Culling starts at East Yorkshire farm after bird flu case confirmed
Culling of 6,000 ducks at an East Yorkshire farm began on Tuesday and will continue through the week after scientists identified the H5N8 virus in a flock of birds.
The UK’s largest producer of duck products, operated by Cherry Valley, confirmed the outburst of bird flu; the first serious case since the outbreak of 2008.
Scientists from the Department for Environment, Food and Rural Affairs (Defra) said the potential risk to humans was very low.
The strain is lethal to birds, which die with or without any premonitory signs of infection. Hens might at first lay soft shelled eggs and may then stop laying altogether; often sick birds sit or stand in a semi-comatose state with their head touching the ground.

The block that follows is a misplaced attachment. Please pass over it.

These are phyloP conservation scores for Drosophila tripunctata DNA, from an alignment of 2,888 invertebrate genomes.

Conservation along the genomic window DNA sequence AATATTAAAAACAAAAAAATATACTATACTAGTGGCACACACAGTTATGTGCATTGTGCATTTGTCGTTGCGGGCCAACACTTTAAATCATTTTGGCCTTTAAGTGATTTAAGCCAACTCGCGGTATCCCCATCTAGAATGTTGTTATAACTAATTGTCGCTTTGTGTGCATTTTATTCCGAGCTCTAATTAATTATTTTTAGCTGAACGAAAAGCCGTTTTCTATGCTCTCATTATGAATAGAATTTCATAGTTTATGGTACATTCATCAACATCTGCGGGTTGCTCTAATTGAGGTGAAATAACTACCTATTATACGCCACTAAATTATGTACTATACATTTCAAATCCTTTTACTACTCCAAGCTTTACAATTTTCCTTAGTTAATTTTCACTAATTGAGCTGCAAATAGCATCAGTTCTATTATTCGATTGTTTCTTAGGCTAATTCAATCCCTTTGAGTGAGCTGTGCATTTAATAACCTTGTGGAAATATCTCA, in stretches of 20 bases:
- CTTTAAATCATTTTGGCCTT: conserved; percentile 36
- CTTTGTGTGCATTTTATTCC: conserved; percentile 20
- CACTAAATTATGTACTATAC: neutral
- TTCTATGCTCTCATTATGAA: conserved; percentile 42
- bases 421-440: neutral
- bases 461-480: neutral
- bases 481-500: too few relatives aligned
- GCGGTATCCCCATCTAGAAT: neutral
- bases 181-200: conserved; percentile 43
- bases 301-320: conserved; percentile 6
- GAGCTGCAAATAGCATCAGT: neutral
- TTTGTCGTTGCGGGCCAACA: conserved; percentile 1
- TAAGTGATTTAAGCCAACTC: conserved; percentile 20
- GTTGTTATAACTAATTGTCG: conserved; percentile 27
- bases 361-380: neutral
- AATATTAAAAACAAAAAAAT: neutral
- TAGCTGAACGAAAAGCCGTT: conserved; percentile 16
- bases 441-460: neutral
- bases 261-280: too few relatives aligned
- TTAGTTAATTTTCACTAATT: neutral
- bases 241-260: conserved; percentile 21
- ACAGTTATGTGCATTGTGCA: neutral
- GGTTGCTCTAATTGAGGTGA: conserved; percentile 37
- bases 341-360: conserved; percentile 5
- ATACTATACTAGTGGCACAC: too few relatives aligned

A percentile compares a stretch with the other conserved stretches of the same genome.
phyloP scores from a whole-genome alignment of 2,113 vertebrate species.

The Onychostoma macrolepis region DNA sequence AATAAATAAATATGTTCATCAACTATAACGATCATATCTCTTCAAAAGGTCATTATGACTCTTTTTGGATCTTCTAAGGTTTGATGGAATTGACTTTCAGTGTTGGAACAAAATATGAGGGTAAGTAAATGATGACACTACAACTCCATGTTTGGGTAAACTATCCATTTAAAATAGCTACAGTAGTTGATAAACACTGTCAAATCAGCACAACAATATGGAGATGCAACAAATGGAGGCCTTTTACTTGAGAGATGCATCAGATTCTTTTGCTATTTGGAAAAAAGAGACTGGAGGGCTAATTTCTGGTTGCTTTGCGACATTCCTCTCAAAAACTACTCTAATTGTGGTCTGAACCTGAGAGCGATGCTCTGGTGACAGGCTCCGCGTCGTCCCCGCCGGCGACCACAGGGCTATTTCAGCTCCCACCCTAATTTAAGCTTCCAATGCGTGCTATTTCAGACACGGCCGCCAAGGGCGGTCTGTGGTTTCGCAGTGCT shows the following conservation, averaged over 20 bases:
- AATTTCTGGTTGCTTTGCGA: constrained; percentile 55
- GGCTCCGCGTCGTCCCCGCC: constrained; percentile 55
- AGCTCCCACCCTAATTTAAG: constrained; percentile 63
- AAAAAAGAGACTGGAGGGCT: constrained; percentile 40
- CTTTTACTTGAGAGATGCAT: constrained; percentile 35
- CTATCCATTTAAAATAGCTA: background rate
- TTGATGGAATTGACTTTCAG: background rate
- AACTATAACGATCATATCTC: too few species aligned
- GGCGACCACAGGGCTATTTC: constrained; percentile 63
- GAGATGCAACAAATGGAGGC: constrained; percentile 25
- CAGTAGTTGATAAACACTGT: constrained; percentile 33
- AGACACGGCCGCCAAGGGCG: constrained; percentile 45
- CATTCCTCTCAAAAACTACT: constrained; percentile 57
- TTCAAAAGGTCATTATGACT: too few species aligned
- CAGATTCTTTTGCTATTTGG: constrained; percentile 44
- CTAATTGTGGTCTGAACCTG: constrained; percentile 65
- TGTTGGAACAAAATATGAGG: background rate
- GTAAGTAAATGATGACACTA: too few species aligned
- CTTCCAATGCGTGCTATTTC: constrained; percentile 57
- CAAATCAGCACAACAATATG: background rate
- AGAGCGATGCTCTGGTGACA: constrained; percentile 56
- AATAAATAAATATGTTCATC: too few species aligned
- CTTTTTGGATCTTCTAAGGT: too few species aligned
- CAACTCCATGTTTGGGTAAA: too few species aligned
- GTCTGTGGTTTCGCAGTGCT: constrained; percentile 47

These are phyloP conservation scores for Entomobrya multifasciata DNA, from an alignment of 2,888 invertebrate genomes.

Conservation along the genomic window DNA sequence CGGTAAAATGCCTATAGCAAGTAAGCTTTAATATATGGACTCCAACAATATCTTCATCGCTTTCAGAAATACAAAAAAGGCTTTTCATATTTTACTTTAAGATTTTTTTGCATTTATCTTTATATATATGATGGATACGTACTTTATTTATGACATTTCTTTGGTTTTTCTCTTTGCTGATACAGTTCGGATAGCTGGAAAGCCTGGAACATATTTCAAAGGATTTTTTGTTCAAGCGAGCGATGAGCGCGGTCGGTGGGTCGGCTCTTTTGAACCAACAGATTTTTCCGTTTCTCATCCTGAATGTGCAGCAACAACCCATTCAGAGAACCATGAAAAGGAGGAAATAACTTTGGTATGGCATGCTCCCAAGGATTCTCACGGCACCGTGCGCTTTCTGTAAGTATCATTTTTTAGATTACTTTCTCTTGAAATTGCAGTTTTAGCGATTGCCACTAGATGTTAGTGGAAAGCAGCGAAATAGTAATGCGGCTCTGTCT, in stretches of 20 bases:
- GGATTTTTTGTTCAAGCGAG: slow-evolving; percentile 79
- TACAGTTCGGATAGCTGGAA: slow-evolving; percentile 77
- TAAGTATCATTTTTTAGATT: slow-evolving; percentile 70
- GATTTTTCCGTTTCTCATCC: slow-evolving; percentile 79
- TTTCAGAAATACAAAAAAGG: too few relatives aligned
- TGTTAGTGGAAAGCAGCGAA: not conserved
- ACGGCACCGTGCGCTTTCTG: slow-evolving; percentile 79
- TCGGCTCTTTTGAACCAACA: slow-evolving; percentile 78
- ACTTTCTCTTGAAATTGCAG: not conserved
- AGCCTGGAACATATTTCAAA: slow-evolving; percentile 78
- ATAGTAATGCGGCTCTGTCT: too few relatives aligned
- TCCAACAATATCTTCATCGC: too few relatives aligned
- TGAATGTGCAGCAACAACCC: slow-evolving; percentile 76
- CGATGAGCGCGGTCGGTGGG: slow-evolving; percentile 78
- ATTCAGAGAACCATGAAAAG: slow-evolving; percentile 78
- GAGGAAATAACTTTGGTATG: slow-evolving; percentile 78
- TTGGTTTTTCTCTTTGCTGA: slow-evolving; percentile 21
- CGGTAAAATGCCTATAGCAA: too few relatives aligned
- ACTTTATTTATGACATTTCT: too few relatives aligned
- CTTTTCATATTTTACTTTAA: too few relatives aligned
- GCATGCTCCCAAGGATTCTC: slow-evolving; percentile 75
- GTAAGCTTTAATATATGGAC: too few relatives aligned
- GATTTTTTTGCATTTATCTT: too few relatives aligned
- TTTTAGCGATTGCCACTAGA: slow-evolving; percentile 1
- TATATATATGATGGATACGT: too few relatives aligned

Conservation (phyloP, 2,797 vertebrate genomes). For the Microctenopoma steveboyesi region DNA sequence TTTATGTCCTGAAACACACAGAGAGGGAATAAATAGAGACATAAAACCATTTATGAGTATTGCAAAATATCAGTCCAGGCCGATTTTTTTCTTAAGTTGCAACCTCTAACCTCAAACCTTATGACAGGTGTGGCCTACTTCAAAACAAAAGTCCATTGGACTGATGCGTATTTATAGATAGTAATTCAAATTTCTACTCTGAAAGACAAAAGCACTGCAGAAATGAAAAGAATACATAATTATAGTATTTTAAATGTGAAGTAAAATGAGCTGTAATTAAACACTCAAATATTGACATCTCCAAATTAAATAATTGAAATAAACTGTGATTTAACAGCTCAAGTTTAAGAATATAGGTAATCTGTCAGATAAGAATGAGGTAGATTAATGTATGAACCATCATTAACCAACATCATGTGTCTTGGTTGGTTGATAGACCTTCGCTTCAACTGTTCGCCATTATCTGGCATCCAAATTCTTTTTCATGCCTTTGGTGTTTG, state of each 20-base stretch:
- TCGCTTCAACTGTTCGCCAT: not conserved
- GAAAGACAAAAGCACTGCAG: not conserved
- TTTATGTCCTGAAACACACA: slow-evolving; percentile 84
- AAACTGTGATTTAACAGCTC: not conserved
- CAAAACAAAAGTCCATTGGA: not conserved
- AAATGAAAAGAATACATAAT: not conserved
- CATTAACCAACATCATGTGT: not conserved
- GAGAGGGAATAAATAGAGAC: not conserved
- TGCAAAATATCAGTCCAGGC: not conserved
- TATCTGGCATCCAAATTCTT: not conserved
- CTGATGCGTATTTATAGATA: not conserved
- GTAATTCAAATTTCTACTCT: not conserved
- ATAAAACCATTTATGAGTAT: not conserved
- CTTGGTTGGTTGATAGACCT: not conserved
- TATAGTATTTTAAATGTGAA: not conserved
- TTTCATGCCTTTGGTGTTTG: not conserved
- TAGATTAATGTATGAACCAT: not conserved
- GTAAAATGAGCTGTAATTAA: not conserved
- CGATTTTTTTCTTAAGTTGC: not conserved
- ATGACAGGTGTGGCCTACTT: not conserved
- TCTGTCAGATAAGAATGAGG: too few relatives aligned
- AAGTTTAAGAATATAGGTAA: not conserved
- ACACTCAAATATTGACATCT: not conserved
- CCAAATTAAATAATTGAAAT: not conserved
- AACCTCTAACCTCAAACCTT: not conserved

Around 20 teams of environmental officers visited the site to assist in the cull. The ducks’ carcasses will then be incinerated at “a secure site”.
A spokeswoman from Defra said: “The cull to prevent the spread of potential infection is being carried out in a safe and humane manner by fully-trained staff.”
According to EU officials, migratory birds passing through the country may be responsible for the transmission of the virus in Yorkshire and the recent spread of the disease in the Netherlands and Germany.
A six mile exclusion zone and a two mile protection zone have been put up around the farm at Nafferton, near Driffield.